The Last Carpool
Yesterday was my first carpool. It was to Crab Cove. I was anxious. I had done everything that was asked prior to arriving at pre-school. I had checked my lights and breaks, adjusted the backseat to fit three car seats, double checked that the car seats were secure, and made sure the gas tank was full. I helped all three into their seats and snapped and clicked and tightened all the buckles and belts. They had their favorite stuffies with them and wore rain boots for walking in the shallow tide pools. I looked in my rearview mirror every few seconds on the twenty-minute drive over. Checking. Making sure everyone was ok. Happy. Safe.
When we arrived at Crab Cove, it was around 9:30am. It was cold. The fog had not yet lifted and the beach smelled that pungent, sour, low-tide ocean smell that was horrible.
“It stinks,” one of them said.
“I know,” I replied. “But it’s going to be loads of fun.”
And it was. We found about a dozen little sand crabs and a few big ones, too. There was sea weed and sea shells and sand and all kinds of shiny things that make children’s hearts beat faster and eyes light up. We had snack time on the pic-nic benches: Goldfish, raisins, apple slices, cheese sticks. Then we read a story about the sea and were back to our little school by noon.
It was a success. And such a joy.
But that was yesterday.
When I woke up today, I prepared for my last carpool. The one with all the high school seniors. The ones on the badminton team who had made it to the Western Alameda County Conference. The WACC.
As I rearranged the back-back seat to accommodate two more players, I thought about all those other carpools. How many times had I cleaned out the back of the car in order to pop up that third back seat? I had moved towels and water bottles and candy wrappers and sweatshirts and soccer cleats and jumper cables and backpacks and beach chairs and zillions of other things that littered our daily life. In order to make room for these kids.
I loved carpool. It was a rare chance to be included. To glean bits of information. To be in the know. The conversations back there usually went something like this:
“Did you hear what happened in Mahoney’s class?”
“Oh, yeah. Crazy!”
The fact that no one ever says exactly what did happen in Mahoney’s class is irrelevant. The important thing was that I knew that something did in fact happen in Mahoney’s class. Sometimes that’s all a mom needs. And sometimes, of course, a mom has to plead for someone to please tell her what happened.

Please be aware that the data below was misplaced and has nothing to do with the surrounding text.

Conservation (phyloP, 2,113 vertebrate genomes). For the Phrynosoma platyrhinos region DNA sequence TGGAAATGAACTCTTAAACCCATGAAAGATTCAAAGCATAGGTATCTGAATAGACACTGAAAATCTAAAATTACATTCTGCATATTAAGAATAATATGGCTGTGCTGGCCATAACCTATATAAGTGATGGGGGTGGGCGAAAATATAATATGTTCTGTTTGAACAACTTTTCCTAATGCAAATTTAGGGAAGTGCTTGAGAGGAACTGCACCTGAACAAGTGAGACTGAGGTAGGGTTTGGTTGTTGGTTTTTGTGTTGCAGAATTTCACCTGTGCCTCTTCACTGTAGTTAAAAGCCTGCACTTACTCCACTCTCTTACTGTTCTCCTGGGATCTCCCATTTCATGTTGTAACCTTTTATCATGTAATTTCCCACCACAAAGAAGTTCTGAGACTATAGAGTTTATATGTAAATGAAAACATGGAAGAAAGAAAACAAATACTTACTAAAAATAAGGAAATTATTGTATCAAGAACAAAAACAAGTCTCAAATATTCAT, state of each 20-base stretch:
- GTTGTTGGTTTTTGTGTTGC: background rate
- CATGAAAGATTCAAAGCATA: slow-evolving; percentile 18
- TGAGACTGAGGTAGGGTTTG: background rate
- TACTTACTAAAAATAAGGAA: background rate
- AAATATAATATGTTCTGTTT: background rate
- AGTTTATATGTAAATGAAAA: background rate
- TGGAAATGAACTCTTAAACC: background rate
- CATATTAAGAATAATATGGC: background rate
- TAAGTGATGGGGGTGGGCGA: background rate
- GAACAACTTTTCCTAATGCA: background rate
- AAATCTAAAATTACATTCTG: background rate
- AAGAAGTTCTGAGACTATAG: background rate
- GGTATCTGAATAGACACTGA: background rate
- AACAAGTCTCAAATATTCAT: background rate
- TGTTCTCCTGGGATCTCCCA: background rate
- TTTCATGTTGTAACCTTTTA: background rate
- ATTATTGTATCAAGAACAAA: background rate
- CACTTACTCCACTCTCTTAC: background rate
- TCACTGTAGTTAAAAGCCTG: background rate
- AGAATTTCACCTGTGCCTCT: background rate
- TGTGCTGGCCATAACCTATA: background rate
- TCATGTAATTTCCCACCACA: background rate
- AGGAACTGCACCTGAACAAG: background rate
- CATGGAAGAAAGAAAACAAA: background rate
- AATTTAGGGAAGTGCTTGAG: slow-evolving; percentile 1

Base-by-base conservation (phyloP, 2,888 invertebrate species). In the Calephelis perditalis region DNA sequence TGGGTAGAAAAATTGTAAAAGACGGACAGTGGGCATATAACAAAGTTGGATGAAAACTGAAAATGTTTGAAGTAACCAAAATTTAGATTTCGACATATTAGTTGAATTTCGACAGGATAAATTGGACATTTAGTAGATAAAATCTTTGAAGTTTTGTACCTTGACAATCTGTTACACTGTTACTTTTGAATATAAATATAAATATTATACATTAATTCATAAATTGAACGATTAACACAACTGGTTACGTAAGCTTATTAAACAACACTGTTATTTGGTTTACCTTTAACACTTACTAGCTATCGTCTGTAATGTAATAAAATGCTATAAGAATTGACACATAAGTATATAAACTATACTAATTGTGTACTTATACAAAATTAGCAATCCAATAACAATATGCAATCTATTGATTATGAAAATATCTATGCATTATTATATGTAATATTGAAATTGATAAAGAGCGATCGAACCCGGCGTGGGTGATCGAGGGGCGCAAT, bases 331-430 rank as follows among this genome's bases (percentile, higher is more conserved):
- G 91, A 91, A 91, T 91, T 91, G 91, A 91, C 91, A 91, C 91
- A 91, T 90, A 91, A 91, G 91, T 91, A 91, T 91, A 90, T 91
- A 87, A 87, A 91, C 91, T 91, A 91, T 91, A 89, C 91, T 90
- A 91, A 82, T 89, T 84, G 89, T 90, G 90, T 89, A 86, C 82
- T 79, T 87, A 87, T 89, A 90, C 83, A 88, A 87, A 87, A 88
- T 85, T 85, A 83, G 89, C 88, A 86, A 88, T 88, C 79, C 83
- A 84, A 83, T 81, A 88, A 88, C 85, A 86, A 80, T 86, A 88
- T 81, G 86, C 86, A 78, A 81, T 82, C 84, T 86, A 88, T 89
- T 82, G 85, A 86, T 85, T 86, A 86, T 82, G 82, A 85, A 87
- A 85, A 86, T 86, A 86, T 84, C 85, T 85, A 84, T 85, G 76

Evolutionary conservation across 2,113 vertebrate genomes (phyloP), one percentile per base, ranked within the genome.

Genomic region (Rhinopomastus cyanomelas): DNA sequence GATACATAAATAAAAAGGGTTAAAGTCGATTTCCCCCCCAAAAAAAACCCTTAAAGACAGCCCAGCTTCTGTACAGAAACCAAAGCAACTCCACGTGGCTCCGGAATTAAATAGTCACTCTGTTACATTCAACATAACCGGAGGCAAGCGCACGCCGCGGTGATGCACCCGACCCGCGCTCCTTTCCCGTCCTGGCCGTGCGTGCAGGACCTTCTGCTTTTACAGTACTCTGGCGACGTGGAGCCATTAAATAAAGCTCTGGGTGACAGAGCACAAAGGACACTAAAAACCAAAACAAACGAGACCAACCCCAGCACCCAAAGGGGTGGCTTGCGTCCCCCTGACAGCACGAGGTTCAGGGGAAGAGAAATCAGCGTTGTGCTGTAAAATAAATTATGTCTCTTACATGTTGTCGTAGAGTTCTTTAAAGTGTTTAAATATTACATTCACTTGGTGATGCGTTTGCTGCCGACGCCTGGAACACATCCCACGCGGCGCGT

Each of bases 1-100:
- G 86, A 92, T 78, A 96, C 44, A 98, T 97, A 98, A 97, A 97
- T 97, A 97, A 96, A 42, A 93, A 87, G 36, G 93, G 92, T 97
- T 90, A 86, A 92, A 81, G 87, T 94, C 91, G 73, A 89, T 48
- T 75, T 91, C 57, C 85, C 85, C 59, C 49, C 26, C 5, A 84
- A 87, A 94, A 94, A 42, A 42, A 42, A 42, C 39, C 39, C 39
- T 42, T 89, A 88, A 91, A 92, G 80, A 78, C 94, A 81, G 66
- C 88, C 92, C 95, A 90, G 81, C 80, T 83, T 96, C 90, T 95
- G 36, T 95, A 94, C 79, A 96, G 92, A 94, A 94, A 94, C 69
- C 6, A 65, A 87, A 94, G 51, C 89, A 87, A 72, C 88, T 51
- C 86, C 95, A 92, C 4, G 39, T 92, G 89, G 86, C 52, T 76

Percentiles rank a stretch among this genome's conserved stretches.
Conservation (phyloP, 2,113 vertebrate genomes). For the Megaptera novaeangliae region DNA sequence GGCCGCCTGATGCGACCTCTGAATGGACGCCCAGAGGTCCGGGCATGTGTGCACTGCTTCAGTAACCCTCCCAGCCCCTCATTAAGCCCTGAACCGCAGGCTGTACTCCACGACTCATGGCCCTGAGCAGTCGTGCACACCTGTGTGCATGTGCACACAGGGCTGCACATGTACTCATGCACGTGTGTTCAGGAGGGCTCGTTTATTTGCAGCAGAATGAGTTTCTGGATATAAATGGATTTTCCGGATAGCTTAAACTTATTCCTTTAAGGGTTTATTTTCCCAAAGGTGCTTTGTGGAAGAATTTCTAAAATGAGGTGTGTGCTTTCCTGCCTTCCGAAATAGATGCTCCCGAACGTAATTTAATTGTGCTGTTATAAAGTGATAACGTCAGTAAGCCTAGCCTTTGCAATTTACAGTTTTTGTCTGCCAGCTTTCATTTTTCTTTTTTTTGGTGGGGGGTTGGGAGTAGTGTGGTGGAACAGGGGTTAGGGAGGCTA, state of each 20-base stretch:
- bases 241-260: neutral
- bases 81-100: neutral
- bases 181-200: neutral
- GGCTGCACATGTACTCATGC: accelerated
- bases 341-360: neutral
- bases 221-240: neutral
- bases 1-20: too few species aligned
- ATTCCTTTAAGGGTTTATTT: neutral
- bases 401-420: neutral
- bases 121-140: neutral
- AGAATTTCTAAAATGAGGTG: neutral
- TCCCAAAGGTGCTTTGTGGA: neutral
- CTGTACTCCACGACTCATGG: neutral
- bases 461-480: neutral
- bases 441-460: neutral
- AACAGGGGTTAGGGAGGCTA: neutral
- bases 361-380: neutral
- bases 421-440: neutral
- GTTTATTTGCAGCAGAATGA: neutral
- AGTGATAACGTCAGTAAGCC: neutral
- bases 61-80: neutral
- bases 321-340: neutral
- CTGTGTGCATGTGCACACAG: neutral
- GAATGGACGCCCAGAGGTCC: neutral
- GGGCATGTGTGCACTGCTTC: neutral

As I dropped each kid off at home after the tournament, it donned on me. How was it possible that I went from first pre-school carpool to last high school carpool in twenty-four hours?
I parked my Toyota Highlander back in the driveway and went inside and looked at myself in my bathroom mirror.
When I drove to Crab Cove yesterday I was young. Skinny. In those red, size 8 jeans, my white cotton T-shirt and my royal blue Adirondack jacket – both raincoat and ski jacket. God I loved that jacket. Now those size 8 jeans are so far in my rearview mirror that they are just a red blip on the black pavement. And I have a streak of gray hair trying to break away from my dyed brown and thinning hair, just above my right temple. I call it “The Cruella de Vil.” My hair is so thin that I can’t even put it in a regular pony tail anymore. The pony tail holder is too big. I twist it around and around, pulling the hair through the middle over and over without it ever getting tight. Never mind, I think. And then I suddenly understand why older women all have short hair. You just have absolutely no choice.
Yesterday, in addition to having longer, shinier, thicker hair, my eyes could open up all the way. Today I have to force my eyes wide open, lifting my forehead and eyebrows, just to get them to settle at an acceptable level of partially open. There is something weird on my eyelid. What is that? It looks like a piece of a potato chip. Oh, yeah, it’s my eye lid, falling over itself. Oh, for Pete’s sake!